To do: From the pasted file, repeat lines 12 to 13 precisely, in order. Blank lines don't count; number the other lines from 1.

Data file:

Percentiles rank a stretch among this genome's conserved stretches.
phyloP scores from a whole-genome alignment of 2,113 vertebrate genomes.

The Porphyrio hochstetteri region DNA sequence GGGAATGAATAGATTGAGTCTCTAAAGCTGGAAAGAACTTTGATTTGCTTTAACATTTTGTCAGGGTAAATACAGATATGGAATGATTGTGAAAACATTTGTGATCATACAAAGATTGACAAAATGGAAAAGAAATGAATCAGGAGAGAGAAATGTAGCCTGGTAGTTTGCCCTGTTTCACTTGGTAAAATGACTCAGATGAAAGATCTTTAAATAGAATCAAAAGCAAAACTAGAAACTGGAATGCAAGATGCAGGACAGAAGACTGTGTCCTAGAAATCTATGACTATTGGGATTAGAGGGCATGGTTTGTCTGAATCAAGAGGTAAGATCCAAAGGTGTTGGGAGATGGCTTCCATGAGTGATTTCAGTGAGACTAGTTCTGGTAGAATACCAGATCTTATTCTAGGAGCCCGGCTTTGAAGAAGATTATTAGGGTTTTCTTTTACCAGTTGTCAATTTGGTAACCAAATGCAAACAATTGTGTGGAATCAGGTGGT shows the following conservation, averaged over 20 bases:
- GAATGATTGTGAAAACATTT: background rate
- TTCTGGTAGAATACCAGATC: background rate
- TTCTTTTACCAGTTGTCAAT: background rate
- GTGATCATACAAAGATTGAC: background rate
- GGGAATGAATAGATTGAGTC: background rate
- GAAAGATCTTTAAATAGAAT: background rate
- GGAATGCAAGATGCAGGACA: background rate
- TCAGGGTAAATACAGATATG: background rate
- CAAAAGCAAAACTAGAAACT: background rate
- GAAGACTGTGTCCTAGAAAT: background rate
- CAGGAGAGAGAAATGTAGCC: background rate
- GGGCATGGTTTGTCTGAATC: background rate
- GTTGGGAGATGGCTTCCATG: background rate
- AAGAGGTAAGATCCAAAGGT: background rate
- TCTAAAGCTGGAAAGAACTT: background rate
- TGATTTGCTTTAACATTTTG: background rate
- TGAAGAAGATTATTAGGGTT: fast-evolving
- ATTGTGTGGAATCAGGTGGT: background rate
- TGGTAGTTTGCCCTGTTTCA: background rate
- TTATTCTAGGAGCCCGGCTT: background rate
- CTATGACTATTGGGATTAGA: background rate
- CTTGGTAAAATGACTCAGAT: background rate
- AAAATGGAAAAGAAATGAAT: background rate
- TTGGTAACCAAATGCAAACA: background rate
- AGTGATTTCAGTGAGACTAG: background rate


- CAAAAGCAAAACTAGAAACT: background rate
- GAAGACTGTGTCCTAGAAAT: background rate